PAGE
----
MOUNT PLEASANT, Wis. — As a truck driver of ten years, Joseph Hamilton sees speeders and reckless drivers all the time.
“It kind of ticks me off a little bit, seeing how reckless people can be out on the roads," said Hamilton.
In Mount Pleasant, it’s no different. Hamilton said he typically sees people speeding on the major highways and during nights.
“Remember you're not only on the roads for yourself, you’re on the roads for everyone else as well and you should be considerate of the other drivers," said Hamilton.
Speeders and reckless drivers are exactly what the Mount Pleasant Police Department is trying to reduce through its new traffic unit. Officer James Kelley is part of the group of officers now dedicated to combating speeding along the roadways.
"Slow down. It will lessen the accidents, injuries and damage," said Officer Kelley.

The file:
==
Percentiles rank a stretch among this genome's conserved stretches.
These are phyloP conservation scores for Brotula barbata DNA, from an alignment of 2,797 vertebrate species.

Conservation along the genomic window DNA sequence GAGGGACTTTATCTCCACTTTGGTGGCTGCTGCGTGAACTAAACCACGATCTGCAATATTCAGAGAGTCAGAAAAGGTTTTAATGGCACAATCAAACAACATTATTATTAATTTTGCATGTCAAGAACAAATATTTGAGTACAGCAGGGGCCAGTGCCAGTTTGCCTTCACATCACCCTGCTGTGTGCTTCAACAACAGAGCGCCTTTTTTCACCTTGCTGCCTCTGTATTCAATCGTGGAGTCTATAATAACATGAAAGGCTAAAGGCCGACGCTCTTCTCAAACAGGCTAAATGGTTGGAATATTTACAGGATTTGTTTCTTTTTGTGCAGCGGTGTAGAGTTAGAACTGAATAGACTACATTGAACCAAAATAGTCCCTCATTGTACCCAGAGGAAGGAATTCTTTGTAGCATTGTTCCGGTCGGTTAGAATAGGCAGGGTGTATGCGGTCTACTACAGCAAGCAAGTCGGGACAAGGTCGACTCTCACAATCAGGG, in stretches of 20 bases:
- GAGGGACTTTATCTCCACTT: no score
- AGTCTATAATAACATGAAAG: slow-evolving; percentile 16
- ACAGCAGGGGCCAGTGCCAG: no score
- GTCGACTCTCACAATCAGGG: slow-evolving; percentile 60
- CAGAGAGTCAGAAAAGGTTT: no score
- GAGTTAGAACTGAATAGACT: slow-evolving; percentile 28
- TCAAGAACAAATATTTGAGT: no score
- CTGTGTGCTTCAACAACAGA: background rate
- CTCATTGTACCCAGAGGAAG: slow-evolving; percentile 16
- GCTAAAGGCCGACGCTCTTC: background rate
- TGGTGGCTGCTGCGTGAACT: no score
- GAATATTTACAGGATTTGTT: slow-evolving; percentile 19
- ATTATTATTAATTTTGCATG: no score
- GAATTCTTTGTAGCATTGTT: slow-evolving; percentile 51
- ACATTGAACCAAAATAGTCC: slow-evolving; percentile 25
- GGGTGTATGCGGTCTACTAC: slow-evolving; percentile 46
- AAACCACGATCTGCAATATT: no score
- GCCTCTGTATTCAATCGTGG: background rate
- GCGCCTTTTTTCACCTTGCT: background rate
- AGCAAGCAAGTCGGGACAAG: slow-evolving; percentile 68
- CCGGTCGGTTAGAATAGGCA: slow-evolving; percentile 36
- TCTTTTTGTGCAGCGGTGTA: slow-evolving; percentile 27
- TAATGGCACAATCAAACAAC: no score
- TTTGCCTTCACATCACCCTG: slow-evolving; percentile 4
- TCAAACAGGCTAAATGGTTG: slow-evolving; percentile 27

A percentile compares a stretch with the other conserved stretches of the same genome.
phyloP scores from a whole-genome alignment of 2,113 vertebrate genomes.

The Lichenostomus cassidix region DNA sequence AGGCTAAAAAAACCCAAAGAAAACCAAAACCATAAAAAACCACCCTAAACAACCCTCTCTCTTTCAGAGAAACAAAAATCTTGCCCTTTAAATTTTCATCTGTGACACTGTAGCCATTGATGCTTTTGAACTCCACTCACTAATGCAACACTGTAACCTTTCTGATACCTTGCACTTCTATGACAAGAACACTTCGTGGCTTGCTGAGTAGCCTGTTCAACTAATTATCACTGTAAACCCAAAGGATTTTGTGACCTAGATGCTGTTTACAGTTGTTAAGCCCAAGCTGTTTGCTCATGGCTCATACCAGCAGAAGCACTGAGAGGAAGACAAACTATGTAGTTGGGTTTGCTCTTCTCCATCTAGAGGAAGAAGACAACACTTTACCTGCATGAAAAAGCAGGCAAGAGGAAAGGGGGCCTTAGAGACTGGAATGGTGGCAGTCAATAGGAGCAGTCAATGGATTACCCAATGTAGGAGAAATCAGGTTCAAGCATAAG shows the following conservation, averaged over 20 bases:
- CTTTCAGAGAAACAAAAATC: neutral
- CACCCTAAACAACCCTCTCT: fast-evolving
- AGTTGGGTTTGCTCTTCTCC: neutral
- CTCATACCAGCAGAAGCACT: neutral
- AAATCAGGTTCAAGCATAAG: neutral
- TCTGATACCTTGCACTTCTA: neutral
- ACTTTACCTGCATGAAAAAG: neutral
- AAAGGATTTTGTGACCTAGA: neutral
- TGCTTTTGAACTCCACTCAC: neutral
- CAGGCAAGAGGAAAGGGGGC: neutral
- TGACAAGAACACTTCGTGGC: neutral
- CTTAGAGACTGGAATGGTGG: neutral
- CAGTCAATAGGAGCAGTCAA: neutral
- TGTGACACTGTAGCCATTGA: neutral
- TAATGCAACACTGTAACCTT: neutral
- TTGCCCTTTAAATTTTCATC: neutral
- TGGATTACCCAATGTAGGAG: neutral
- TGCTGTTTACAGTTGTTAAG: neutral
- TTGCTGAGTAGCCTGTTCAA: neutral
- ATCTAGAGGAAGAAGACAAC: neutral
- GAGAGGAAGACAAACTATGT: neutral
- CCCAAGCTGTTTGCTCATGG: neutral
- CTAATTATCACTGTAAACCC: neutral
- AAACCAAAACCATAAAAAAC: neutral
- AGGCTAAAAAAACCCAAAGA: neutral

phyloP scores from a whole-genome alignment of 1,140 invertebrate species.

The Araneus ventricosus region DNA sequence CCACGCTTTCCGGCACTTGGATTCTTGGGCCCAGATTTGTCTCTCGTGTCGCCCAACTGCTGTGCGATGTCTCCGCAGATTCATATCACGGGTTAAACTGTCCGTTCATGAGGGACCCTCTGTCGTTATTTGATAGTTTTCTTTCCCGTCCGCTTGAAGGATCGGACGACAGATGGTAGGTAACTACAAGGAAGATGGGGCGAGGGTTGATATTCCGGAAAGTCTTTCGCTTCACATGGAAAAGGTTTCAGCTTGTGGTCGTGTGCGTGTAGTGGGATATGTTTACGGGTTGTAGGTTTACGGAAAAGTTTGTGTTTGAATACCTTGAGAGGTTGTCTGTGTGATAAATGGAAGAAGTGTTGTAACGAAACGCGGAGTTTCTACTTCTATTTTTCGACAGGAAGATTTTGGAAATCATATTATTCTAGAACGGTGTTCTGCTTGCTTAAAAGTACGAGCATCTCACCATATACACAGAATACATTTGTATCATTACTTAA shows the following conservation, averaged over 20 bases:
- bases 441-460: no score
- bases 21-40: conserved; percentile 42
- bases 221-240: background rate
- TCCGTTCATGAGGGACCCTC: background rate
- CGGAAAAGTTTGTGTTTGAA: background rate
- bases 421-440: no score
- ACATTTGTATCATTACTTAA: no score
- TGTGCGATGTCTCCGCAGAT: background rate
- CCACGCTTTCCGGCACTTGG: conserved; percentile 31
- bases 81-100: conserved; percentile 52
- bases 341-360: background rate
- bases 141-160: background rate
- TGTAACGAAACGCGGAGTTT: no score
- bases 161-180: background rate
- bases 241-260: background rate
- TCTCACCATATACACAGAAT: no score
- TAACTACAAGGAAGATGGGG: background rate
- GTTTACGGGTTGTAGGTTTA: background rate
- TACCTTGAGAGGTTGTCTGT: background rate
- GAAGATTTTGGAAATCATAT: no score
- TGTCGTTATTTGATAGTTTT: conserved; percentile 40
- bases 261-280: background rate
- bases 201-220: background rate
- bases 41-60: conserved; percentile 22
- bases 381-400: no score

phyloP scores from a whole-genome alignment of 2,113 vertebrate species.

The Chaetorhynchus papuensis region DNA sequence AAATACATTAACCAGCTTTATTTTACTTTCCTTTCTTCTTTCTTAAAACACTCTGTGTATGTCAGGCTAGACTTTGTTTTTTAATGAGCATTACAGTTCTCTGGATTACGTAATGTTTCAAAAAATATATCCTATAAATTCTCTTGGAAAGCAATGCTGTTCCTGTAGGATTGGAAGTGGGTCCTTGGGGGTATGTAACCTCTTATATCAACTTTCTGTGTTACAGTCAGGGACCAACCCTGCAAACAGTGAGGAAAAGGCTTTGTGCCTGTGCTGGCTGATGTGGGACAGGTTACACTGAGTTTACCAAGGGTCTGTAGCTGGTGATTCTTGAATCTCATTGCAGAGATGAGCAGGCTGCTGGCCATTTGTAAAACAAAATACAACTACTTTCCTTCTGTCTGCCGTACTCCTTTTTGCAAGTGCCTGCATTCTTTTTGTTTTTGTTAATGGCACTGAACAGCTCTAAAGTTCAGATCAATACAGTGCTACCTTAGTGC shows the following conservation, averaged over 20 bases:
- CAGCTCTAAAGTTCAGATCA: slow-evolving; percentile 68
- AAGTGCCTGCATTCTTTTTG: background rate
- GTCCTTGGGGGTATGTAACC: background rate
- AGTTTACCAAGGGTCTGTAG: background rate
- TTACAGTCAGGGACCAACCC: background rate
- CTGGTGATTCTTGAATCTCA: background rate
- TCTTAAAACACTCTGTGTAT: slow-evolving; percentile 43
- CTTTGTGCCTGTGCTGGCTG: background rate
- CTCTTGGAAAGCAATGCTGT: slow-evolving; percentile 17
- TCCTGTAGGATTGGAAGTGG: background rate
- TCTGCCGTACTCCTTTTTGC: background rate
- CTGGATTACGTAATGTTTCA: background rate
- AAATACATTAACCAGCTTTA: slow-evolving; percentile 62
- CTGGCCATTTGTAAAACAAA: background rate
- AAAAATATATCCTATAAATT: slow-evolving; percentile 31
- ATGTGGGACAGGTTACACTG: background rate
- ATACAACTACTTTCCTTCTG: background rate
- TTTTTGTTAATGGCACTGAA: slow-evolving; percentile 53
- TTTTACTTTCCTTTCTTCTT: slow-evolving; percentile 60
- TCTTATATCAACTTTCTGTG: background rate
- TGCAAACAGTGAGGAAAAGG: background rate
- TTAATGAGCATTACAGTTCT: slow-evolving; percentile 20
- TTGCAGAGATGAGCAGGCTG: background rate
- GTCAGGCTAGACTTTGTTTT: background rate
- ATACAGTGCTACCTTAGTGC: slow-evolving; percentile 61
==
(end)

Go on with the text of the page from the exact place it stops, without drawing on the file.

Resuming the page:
According to the police department, areas with excessive speeding primarily occur out on Green Bay Road, Washington Avenue and Spring Street. It’s those areas where Officer Kelly focuses on, but it's not just speeders they are on the lookout for.
"Red light violations, registrations, a lot of neighborhood complaints of people driving through the stop signs," said Officer Kelley.
A speeding violation carries 3 points against a driver’s record for violations up to 10 miles per hour over the posted limit, 4 points for violations for speeds 11-19 miles per hour over the limit, and 6 points for speeds 20 miles per hour or more over the limit. In some cases, the points are doubled for probationary drivers. In Wisconsin, if a driver accumulates 12 points within a 12-month period, the driver’s license is suspended. Additionally, most insurance carriers will increase premium amounts for drivers with a poor driving record.
"No one likes to get a ticket, but if you can explain everything and treat them how you want to be treated, I think you’re going to have a better outcome of the public," said Officer Kelley.
Officer Kelly said at the end of the day the main goal is not to write tickets, but to educate drivers about the impacts speeding can have.
"If we can lessen the speeds and accidents, that would be the best outcome," said Officer Kelley.